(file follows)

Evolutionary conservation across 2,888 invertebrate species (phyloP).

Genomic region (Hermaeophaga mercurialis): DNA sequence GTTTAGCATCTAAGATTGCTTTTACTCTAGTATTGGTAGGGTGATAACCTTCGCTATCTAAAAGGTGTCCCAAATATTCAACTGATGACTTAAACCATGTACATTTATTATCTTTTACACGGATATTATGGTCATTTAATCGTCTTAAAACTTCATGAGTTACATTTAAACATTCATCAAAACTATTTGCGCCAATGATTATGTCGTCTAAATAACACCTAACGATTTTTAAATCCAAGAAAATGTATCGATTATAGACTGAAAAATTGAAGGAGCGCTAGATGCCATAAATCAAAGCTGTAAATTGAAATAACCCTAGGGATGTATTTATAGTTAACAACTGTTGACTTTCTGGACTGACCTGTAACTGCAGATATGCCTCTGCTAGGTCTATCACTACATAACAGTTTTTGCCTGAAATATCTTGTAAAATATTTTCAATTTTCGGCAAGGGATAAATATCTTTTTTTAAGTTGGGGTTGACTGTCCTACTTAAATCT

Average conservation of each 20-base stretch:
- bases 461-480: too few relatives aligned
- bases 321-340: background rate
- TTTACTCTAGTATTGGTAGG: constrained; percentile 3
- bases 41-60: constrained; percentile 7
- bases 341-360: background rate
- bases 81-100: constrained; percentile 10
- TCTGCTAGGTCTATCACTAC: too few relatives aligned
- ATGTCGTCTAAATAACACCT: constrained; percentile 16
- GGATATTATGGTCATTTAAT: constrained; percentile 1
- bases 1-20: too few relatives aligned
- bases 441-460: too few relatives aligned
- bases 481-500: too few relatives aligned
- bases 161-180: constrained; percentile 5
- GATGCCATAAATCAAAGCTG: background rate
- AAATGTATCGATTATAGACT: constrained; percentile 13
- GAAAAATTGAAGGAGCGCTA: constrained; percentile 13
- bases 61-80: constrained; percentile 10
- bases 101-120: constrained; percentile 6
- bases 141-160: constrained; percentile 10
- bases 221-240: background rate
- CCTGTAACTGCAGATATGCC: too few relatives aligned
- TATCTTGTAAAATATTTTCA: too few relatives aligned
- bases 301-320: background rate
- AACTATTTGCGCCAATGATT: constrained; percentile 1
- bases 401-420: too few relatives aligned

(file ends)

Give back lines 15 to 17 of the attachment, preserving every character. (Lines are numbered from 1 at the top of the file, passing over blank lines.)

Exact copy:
- bases 481-500: too few relatives aligned
- bases 161-180: constrained; percentile 5
- GATGCCATAAATCAAAGCTG: background rate